Jessica Soffer, author of Tomorrow There Will Be Apricots, in conversation with Colum McCann at McNally Jackson Books

Jessica Soffer, author of Tomorrow There Will Be Apricots, in conversation with Colum McCann at McNally Jackson Books

Twenty-seven-year-old Manhattan native Jessica Soffer recently stopped by the bookstore she frequented as a child, McNally Jackson, to read from her newly published first novel, Tomorrow There Will Be Apricots. Joining her for a post-reading Q&A was Colum McCann, winner of the National Book Award in 2009 for Let the Great World Spin and Soffer’s MFA professor at Hunter College.

Looking like a proud father, McCann encouraged Soffer to bask in the evening’s celebration. “These are the moments we teach for,” said McCann, who has a row of books in his office written by previous students.

Apricots—the story of two women who find desperately needed companionship through a shared love of food—was born in a workshop led by McCann. According to Soffer, the source material was a 700- to 800-word “staccato recounting of a woman’s life of pain from the time she was a young girl to the time she was an adult. It was really dark.”

Yet McCann urged her to expand the story.

“For the first time, I felt like there was a character I met that I latched onto that seemed like she could have legs,” Soffer said, “that she was more than just a character in a story, more than just a figment in my imagination that I could build a whole world for.”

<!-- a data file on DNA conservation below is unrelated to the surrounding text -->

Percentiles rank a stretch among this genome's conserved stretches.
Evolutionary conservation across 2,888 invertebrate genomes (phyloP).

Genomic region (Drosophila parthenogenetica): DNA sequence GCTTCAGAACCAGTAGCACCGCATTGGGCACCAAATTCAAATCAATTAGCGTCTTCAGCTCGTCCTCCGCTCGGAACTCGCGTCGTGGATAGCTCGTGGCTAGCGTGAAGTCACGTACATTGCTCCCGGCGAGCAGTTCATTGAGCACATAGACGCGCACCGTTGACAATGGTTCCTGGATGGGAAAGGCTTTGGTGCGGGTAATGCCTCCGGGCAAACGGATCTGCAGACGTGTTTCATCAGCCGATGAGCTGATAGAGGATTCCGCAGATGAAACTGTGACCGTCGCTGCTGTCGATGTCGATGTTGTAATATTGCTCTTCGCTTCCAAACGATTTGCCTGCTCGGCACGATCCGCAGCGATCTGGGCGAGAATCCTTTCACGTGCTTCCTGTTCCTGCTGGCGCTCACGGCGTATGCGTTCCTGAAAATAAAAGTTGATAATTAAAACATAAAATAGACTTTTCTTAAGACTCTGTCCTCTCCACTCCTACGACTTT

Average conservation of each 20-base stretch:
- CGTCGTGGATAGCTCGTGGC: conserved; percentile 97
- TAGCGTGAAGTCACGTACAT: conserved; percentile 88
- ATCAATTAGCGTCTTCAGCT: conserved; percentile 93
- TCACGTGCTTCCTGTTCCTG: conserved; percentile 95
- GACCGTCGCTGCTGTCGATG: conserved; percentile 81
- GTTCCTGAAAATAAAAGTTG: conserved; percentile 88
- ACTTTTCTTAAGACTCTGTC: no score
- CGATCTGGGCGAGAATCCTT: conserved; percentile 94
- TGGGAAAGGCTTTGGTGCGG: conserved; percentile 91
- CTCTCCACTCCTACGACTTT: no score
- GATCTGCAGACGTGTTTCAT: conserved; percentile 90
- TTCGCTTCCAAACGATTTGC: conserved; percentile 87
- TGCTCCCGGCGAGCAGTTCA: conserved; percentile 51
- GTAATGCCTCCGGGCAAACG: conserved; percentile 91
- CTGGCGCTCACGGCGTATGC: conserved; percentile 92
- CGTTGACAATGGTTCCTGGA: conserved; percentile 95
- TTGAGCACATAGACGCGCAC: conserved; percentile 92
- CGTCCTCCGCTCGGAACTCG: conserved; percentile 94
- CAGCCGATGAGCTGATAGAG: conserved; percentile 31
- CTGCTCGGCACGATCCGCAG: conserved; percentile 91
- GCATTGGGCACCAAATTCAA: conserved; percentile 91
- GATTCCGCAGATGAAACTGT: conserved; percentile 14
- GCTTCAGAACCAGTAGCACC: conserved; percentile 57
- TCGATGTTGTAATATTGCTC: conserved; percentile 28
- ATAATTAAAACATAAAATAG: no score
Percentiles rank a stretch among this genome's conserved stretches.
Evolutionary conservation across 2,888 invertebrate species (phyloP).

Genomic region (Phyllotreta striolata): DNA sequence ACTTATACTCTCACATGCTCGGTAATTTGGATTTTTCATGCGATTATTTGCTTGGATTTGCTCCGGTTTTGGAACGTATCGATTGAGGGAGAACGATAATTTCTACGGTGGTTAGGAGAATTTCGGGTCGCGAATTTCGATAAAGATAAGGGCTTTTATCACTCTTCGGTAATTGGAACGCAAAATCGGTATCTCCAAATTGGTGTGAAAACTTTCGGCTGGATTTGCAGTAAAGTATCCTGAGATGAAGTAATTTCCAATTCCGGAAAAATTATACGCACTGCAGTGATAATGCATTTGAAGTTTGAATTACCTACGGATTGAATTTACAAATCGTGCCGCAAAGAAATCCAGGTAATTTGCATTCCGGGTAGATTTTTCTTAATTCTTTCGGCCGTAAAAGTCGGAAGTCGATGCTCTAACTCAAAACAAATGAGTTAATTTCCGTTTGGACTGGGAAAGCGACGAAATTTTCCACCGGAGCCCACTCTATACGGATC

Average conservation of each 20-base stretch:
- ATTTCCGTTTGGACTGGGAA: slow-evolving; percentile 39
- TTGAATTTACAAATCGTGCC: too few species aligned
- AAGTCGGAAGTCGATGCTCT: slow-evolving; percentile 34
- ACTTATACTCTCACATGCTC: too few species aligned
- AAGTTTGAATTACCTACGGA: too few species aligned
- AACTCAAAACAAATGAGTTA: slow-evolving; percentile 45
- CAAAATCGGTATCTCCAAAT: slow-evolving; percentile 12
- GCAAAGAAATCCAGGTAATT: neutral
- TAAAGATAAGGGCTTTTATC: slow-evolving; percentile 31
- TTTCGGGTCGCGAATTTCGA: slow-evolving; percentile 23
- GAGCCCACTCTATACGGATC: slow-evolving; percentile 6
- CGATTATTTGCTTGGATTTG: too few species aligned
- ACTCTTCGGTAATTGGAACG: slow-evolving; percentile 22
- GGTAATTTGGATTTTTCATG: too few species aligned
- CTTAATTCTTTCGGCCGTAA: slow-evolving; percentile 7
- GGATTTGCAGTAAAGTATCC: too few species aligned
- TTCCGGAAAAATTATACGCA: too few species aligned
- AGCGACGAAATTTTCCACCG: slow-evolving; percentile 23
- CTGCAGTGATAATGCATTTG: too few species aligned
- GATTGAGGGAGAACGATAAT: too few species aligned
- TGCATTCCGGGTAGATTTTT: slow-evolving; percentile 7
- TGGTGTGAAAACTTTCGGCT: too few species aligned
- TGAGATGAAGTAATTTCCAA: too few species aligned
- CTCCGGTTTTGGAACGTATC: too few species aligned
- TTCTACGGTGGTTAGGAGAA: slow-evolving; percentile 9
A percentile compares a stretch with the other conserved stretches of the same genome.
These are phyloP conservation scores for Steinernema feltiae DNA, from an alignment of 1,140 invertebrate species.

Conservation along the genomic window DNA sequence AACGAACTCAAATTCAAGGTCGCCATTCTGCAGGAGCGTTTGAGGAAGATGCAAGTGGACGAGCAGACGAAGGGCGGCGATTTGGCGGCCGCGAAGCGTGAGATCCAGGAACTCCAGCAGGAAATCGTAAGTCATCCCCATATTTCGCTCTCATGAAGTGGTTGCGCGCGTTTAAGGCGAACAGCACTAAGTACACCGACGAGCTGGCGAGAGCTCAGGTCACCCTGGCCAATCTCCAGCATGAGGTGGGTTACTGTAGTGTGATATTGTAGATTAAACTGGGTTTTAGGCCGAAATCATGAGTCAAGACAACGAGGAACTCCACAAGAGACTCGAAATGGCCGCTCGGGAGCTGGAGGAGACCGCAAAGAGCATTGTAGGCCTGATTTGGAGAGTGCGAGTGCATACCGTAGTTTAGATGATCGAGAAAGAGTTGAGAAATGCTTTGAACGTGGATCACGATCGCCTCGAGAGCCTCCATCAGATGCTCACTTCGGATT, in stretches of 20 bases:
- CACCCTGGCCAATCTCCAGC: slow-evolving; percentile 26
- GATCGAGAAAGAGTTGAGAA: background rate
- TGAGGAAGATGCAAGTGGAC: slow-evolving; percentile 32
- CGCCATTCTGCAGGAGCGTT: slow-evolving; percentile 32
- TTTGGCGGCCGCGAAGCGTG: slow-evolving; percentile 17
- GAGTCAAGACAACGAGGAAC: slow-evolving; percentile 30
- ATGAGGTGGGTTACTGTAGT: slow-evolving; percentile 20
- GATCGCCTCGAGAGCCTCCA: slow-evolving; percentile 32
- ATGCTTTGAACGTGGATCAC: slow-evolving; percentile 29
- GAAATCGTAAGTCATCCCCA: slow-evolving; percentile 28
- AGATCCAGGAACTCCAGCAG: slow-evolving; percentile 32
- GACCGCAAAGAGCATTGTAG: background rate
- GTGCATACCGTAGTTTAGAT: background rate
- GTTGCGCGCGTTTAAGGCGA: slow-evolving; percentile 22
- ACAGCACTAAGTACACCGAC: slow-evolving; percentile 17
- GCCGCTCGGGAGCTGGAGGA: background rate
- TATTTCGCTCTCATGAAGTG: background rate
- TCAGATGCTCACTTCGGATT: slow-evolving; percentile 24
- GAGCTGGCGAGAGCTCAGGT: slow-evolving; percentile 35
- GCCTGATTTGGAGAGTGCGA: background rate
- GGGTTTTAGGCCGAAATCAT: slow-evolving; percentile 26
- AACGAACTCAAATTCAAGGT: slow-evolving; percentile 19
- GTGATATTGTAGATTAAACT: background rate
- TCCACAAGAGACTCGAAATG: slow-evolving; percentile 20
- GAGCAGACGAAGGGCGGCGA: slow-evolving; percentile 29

Apricots is not autobiographical, though Soffer admitted to previously pilfering material from her life: “I think writers need to get a certain kind of autobiography out of their system. Constantly, I think writers go back to scenes again and again and to memories again and again. Once they’re out, they can move on and write something that is actually creative and can actually be smart and they can develop a world that really feels unto itself a world.”

So what about her own relationship to food? “My father’s mother was a healer in Baghdad and very conscious of the ways food can do more than nourish us, but sustain us. Iraqi Jews ate according to color. They do not eat any black food—they would peel an eggplant before eating it. They ate brightly colored food to encourage happiness. If you wanted to find love, you would eat certain foods—it’s all very spiritual.”

As for what’s next—the question everyone’s been asking her lately—Soffer isn’t sure. But she’s excited.

“I am so anxious to work on another big thing. If there is anything I’ve learned from this process it’s that I love writing.”


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This article originally appeared on Zola Books.